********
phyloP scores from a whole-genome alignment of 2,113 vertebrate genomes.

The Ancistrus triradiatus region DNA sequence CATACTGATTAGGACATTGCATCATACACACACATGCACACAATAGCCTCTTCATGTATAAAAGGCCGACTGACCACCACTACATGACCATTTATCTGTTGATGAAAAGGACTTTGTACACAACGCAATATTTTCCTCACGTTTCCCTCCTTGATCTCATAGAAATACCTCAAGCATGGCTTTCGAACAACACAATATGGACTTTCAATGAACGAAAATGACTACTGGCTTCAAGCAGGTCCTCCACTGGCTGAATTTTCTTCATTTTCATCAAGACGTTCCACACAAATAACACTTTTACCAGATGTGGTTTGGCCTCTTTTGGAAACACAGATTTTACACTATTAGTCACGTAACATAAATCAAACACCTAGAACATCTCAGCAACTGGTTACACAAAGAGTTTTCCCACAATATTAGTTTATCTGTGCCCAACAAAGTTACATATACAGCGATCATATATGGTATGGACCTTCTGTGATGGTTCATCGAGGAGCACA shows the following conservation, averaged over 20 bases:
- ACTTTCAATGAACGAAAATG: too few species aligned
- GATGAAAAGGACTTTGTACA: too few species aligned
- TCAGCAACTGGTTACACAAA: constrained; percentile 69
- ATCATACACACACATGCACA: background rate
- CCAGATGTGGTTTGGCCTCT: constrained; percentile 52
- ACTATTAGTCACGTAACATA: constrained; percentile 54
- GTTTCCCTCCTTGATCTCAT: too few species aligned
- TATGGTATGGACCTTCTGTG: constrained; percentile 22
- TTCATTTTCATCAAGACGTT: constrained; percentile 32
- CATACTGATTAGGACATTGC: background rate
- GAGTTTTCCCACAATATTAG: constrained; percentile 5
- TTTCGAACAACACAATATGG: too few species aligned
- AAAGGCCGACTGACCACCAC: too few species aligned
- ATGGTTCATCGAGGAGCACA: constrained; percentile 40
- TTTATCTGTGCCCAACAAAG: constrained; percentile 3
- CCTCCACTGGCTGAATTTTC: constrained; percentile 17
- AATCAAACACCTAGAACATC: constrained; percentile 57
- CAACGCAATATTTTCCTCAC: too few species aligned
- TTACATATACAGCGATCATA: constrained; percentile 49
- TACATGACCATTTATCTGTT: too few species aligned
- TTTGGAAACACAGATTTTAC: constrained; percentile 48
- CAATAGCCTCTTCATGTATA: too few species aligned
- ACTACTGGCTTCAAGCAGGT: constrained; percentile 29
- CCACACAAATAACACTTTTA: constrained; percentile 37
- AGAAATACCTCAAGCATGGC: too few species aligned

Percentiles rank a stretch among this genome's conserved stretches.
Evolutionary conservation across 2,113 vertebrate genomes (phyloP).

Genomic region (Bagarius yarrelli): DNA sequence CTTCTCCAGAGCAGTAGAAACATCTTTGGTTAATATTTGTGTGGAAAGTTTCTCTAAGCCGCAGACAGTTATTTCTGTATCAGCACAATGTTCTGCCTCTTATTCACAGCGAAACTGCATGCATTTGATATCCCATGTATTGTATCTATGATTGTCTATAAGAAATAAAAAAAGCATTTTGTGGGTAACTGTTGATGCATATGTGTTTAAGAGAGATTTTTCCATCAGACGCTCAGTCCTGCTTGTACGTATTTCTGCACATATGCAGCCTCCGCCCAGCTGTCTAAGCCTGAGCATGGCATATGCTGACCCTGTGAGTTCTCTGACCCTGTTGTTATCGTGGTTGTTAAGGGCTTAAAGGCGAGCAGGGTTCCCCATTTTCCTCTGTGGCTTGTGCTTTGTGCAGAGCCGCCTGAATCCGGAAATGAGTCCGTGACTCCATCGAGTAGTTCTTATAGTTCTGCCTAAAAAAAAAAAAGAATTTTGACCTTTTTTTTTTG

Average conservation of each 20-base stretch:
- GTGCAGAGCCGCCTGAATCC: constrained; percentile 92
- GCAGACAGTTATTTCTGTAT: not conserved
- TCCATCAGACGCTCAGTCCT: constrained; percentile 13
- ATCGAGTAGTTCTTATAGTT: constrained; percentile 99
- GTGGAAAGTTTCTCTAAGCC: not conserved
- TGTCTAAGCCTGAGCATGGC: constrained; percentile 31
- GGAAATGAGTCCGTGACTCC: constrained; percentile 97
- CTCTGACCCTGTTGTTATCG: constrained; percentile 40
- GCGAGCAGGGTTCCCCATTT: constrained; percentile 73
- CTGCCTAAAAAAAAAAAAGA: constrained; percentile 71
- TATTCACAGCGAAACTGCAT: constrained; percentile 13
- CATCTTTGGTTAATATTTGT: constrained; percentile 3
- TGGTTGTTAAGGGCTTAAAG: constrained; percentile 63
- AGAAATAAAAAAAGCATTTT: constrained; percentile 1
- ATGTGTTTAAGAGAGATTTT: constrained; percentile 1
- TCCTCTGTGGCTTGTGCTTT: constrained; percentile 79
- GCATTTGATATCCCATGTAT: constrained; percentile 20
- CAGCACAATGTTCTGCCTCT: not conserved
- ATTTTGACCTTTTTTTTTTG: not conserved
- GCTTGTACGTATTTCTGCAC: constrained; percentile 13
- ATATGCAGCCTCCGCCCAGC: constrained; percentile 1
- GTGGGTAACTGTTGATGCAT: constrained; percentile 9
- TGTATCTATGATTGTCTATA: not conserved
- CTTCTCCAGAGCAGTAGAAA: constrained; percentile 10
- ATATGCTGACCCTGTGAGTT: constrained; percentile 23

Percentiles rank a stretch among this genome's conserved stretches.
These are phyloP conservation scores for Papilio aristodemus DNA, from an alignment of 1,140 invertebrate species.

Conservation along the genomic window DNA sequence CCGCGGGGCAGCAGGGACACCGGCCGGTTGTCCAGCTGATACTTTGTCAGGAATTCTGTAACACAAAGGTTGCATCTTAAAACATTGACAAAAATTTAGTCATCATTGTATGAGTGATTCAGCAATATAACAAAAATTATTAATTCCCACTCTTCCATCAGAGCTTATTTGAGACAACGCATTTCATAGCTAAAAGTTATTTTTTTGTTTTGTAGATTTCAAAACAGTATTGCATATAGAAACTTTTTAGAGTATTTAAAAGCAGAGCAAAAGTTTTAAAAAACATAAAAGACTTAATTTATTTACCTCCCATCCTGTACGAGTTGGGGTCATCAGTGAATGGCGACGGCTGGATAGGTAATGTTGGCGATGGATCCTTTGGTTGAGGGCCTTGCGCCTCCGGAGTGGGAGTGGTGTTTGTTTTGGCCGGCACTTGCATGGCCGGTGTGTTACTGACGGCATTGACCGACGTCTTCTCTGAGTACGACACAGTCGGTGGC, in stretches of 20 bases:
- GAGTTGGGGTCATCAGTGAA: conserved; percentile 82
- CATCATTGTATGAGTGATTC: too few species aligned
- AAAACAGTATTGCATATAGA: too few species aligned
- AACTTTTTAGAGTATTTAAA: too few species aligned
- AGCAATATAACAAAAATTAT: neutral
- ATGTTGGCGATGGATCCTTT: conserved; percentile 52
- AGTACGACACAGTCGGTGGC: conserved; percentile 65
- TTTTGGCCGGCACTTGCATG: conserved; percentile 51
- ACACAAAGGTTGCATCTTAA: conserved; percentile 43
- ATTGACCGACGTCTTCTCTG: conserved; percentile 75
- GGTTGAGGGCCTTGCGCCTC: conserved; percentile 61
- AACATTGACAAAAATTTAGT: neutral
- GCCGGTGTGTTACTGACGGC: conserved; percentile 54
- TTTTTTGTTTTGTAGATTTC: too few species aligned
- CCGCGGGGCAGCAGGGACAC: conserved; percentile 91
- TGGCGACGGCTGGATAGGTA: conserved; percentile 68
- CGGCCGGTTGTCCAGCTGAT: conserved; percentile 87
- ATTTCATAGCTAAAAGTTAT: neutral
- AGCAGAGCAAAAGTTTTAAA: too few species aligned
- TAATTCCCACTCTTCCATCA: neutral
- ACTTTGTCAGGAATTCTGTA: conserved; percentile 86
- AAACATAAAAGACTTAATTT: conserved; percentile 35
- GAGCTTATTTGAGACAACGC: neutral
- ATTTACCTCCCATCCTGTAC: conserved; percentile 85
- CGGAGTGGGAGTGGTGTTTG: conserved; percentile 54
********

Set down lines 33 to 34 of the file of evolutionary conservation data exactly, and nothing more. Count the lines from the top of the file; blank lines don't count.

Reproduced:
- GCAGACAGTTATTTCTGTAT: not conserved
- TCCATCAGACGCTCAGTCCT: constrained; percentile 13